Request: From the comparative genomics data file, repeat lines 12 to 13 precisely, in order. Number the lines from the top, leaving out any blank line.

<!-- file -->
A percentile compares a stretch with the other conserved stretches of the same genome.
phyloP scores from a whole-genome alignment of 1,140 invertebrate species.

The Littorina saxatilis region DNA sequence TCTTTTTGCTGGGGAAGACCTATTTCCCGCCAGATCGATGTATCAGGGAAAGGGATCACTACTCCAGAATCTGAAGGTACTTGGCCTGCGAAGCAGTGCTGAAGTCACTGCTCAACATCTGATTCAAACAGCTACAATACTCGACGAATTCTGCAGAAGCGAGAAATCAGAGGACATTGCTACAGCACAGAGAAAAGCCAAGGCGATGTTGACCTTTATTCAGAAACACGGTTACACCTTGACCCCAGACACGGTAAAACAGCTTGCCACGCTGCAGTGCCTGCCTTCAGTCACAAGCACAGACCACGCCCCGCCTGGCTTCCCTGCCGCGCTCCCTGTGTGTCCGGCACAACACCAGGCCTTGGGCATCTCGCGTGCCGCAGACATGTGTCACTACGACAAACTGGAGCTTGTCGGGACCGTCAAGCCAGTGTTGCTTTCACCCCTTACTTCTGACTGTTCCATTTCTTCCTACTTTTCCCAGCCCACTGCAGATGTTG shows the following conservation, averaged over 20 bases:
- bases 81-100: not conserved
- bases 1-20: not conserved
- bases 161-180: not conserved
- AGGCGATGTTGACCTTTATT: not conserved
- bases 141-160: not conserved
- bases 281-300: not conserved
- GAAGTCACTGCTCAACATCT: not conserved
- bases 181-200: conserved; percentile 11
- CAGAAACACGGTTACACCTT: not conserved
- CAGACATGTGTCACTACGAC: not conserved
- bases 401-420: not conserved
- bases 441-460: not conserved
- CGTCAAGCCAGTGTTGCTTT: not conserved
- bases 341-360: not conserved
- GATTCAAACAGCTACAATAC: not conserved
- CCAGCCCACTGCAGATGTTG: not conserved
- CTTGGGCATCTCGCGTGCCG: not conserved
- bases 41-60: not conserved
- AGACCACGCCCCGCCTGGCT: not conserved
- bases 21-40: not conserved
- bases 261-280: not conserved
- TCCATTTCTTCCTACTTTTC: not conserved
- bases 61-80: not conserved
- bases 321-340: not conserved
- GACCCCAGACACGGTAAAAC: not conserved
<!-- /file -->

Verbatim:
- CAGAAACACGGTTACACCTT: not conserved
- CAGACATGTGTCACTACGAC: not conserved